Research Summary

Calcium Signaling

Agonist Induced Calcium Oscillations and Waves

In response to agonist simulation, inositol 1,4,5-trisphosphate is produced within the cell and calcium oscillations and waves result.  A mathematical model has been developed to understand the mechanisms behind these events as well as the properties of the waves and oscillations.  Cells use calcium waves for intracellular communication to trigger events such as hormone or enzyme secretion, gene expression, and contraction in response to certain neurotransmitters and hormones. In Xenopus laevis oocytes, these waves sometimes take to form of sprial waves. The movie movie shows a simulation of one such spiral. The model suggested that the level of calcium entry into the cytosol as well as buffering could control the frequency and amplitude of the oscillations.  The model suggested that if the  ER can sustain a membrane potential, the movement of counterions during ER calcium release actually help to provide smoother oscillations over a wider set of conditions.

Jafri, M. S. 1993. A theoretical  study of spatial and temporal cytosolic calcium waves. Doctoral Dissertation-The City  University of New York.

Jafri, M. S., S. Vajda, P. Pasik, and B. Gillo. 1992. A membrane model for cytosolic calcium oscillations: a study using Xenopus oocytes. Biophys. J. 63:235-246. 

Jafri, M. S. and B. Gillo. 1994. A membrane potential model with counterions for cytosolic calcium oscillations. Cell Calcium . 16:9-19. 

Jafri, M. S. 1995. A theoretical study of cytosolic calcium waves in Xenopus oocytes. J. Theor. Biol. 172:209-216.

Effects of Calcium Buffering on Calcium Oscillations and Waves

Calcium is highly buffered inside cells.  As a result, the diffusion of calcium is hindered because of its binding to buffering proteins.  With realistic buffering, diffusion becomes less important in the propagation of calcium waves during agonist stimulation.  Instead, the waves depend on the phase of spatially adjacent oscillators that are offset in the phase of the oscillation.  Hence, calcium waves are kinematic in nature depending on localized cycle of uptake and release.  The initial phase gradient is set by the rapid diffusion of IP3 at the initiation of the oscillations.  As the phase gradient dissipates, the wave speed increases.  The model also suggested that the changes in oscillation frequency due to the artificial expression of a ER calcium pump were because the newly expressed pump had different kinetics than the native pump.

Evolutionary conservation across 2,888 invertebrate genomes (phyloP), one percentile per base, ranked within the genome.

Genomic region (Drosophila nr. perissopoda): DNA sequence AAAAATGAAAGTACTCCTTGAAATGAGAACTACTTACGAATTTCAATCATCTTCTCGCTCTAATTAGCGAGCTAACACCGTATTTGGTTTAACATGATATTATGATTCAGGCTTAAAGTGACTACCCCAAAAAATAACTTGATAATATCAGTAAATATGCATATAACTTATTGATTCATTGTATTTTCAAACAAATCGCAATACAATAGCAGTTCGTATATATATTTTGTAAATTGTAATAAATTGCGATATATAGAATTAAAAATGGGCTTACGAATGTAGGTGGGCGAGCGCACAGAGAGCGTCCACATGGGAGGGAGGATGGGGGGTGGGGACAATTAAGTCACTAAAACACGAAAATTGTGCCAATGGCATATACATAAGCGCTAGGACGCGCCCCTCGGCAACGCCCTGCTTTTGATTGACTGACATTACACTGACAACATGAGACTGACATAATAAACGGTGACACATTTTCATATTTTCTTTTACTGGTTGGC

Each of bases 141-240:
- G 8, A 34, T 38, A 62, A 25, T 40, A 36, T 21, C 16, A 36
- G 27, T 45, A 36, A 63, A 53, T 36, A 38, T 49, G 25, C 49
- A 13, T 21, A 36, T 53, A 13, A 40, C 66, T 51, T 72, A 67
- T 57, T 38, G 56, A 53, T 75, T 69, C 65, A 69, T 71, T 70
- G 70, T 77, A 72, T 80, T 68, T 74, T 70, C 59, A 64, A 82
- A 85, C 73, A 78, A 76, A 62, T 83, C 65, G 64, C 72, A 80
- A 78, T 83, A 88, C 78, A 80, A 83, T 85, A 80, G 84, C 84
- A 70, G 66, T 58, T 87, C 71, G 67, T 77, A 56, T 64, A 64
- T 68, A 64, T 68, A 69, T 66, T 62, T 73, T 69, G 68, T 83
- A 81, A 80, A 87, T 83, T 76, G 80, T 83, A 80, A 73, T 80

Jafri, M. S. and J. Keizer. 1994. Diffusion of IP3, but not Ca2+ , is necessary for a class of IP3-induced Ca2+ wave trains. Proc. Natl. Acad. Sci. USA 91:9485-9489. 

Jafri, M. S. and J. Keizer. 1995. On the roles of Ca2+ diffusion, Ca2+ buffering, and the endoplasmic reticulum in IP3-induced Ca2+ release. Biophys. J. 69:2139-2153.

Jafri, M. S. and J. Keizer. 1997. Agonist-induced calcium waves in oscillatory cells: a biological example of Burgers' equation. Bull. Math. Biol. 59:1125-1144 

Further Studies of Calcium Waves

After the application of 2APB, Ca2+ wave can lose up to 80% of their amplitude without slowing down.  This suggests that Ca2+ diffusion might not be siginificant for Ca2+ wave propagation and supports the suggestion that the waves might be kinematic in nature.

Jiang, X., W. Xu, M. S. Jafri, and S. DeLisle. The amplitude of inositol 1,4,5-trisphosphate-induced Ca2+ waves may influence how far but not how fast they propagate. (in submission).

Control of Gene Expression

The Human Genome Project and modern molecular biology techniques have produced an abundance of data on the genes and gene products, in particular proteins, that control cell function. On average, proteins interact with five other proteins to form the complex signaling and regulatory networks that integrate the input signals to a cell and orchestrate its response. Pharmaceutical companies are very interested in understanding how malfunctioning regulatory networks can lead to disease; indeed, of the 500 different molecular targets at which current drug therapies are aimed, about half are cell surface receptors, the starting point of signaling networks. Unlocking the therapeutic potential of the remaining, downstream components of signaling networks will require more knowledge of protein-protein interactions, but will also need mathematical and computational tools for integrating these isolated pieces of data into a single system, whose overall response can then be studied. The goal of this project is to develop mathematical techniques and tools for modeling and analyzing receptor-mediated signaling networks. The project is a part of a multidiscliplinary effort that involves collaboration with both experimental and theoretical scientists in both in my research group and at a  major pharmaceutical company.

Cardiac Excitation-Contraction Coupling

Cardiac Calcium Dynamics